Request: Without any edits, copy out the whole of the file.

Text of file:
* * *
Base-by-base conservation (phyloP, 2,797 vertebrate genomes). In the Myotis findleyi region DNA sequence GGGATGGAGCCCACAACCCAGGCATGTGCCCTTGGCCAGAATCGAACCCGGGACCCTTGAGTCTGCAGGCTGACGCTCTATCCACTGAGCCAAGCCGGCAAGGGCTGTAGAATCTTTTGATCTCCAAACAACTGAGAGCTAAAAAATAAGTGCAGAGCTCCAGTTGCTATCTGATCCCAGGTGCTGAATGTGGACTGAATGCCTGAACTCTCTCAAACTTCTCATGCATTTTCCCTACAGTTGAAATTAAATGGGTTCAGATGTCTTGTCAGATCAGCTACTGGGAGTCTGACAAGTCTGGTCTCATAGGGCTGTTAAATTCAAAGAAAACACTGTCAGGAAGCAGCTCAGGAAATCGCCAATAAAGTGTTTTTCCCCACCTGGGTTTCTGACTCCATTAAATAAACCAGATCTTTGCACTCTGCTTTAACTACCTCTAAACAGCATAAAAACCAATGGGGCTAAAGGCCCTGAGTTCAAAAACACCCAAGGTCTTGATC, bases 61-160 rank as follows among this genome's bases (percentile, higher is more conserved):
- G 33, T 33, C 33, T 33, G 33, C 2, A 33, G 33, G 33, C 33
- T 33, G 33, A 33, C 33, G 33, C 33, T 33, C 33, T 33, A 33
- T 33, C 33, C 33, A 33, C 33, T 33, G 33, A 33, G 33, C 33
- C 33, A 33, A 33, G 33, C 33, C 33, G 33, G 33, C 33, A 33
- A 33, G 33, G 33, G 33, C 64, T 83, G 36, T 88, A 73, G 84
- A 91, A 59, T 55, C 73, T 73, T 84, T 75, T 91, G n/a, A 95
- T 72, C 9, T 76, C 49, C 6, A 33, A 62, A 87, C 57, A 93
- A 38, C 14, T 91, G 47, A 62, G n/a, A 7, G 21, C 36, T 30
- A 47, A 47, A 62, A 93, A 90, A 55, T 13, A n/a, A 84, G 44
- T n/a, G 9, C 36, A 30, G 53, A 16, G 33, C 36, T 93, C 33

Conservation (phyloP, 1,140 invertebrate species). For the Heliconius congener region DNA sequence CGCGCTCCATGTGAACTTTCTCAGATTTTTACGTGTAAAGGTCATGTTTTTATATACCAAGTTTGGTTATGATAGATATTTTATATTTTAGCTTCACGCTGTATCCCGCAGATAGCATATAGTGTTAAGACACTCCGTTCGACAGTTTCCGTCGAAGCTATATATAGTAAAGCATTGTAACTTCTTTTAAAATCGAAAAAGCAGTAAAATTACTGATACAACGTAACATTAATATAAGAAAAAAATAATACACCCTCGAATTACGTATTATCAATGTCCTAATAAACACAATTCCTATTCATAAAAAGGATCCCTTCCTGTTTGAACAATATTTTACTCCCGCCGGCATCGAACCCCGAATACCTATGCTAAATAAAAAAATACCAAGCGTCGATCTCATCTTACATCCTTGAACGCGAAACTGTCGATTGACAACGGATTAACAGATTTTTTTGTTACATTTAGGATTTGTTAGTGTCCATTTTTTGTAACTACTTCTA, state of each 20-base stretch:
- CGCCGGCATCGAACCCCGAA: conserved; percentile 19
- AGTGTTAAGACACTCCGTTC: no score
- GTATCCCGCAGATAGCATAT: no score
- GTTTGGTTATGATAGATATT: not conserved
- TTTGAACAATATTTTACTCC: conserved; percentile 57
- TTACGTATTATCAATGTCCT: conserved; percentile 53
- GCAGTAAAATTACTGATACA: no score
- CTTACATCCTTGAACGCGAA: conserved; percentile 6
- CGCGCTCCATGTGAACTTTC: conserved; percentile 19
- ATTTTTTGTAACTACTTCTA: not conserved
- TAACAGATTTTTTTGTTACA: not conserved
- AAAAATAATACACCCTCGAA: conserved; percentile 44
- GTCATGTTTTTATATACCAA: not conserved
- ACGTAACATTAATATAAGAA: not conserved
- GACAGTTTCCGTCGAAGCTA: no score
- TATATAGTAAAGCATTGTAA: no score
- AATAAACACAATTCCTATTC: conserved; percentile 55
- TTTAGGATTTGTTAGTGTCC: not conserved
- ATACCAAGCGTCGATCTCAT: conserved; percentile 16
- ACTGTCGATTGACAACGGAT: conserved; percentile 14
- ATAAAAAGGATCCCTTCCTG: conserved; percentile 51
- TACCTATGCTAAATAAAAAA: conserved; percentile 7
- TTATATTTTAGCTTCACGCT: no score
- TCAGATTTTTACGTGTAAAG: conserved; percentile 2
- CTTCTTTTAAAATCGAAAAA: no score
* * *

Base-by-base conservation (phyloP, 2,797 vertebrate genomes). In the Myotis findleyi region DNA sequence GGGATGGAGCCCACAACCCAGGCATGTGCCCTTGGCCAGAATCGAACCCGGGACCCTTGAGTCTGCAGGCTGACGCTCTATCCACTGAGCCAAGCCGGCAAGGGCTGTAGAATCTTTTGATCTCCAAACAACTGAGAGCTAAAAAATAAGTGCAGAGCTCCAGTTGCTATCTGATCCCAGGTGCTGAATGTGGACTGAATGCCTGAACTCTCTCAAACTTCTCATGCATTTTCCCTACAGTTGAAATTAAATGGGTTCAGATGTCTTGTCAGATCAGCTACTGGGAGTCTGACAAGTCTGGTCTCATAGGGCTGTTAAATTCAAAGAAAACACTGTCAGGAAGCAGCTCAGGAAATCGCCAATAAAGTGTTTTTCCCCACCTGGGTTTCTGACTCCATTAAATAAACCAGATCTTTGCACTCTGCTTTAACTACCTCTAAACAGCATAAAAACCAATGGGGCTAAAGGCCCTGAGTTCAAAAACACCCAAGGTCTTGATC, bases 61-160 rank as follows among this genome's bases (percentile, higher is more conserved):
- G 33, T 33, C 33, T 33, G 33, C 2, A 33, G 33, G 33, C 33
- T 33, G 33, A 33, C 33, G 33, C 33, T 33, C 33, T 33, A 33
- T 33, C 33, C 33, A 33, C 33, T 33, G 33, A 33, G 33, C 33
- C 33, A 33, A 33, G 33, C 33, C 33, G 33, G 33, C 33, A 33
- A 33, G 33, G 33, G 33, C 64, T 83, G 36, T 88, A 73, G 84
- A 91, A 59, T 55, C 73, T 73, T 84, T 75, T 91, G n/a, A 95
- T 72, C 9, T 76, C 49, C 6, A 33, A 62, A 87, C 57, A 93
- A 38, C 14, T 91, G 47, A 62, G n/a, A 7, G 21, C 36, T 30
- A 47, A 47, A 62, A 93, A 90, A 55, T 13, A n/a, A 84, G 44
- T n/a, G 9, C 36, A 30, G 53, A 16, G 33, C 36, T 93, C 33

Conservation (phyloP, 1,140 invertebrate species). For the Heliconius congener region DNA sequence CGCGCTCCATGTGAACTTTCTCAGATTTTTACGTGTAAAGGTCATGTTTTTATATACCAAGTTTGGTTATGATAGATATTTTATATTTTAGCTTCACGCTGTATCCCGCAGATAGCATATAGTGTTAAGACACTCCGTTCGACAGTTTCCGTCGAAGCTATATATAGTAAAGCATTGTAACTTCTTTTAAAATCGAAAAAGCAGTAAAATTACTGATACAACGTAACATTAATATAAGAAAAAAATAATACACCCTCGAATTACGTATTATCAATGTCCTAATAAACACAATTCCTATTCATAAAAAGGATCCCTTCCTGTTTGAACAATATTTTACTCCCGCCGGCATCGAACCCCGAATACCTATGCTAAATAAAAAAATACCAAGCGTCGATCTCATCTTACATCCTTGAACGCGAAACTGTCGATTGACAACGGATTAACAGATTTTTTTGTTACATTTAGGATTTGTTAGTGTCCATTTTTTGTAACTACTTCTA, state of each 20-base stretch:
- CGCCGGCATCGAACCCCGAA: conserved; percentile 19
- AGTGTTAAGACACTCCGTTC: no score
- GTATCCCGCAGATAGCATAT: no score
- GTTTGGTTATGATAGATATT: not conserved
- TTTGAACAATATTTTACTCC: conserved; percentile 57
- TTACGTATTATCAATGTCCT: conserved; percentile 53
- GCAGTAAAATTACTGATACA: no score
- CTTACATCCTTGAACGCGAA: conserved; percentile 6
- CGCGCTCCATGTGAACTTTC: conserved; percentile 19
- ATTTTTTGTAACTACTTCTA: not conserved
- TAACAGATTTTTTTGTTACA: not conserved
- AAAAATAATACACCCTCGAA: conserved; percentile 44
- GTCATGTTTTTATATACCAA: not conserved
- ACGTAACATTAATATAAGAA: not conserved
- GACAGTTTCCGTCGAAGCTA: no score
- TATATAGTAAAGCATTGTAA: no score
- AATAAACACAATTCCTATTC: conserved; percentile 55
- TTTAGGATTTGTTAGTGTCC: not conserved
- ATACCAAGCGTCGATCTCAT: conserved; percentile 16
- ACTGTCGATTGACAACGGAT: conserved; percentile 14
- ATAAAAAGGATCCCTTCCTG: conserved; percentile 51
- TACCTATGCTAAATAAAAAA: conserved; percentile 7
- TTATATTTTAGCTTCACGCT: no score
- TCAGATTTTTACGTGTAAAG: conserved; percentile 2
- CTTCTTTTAAAATCGAAAAA: no score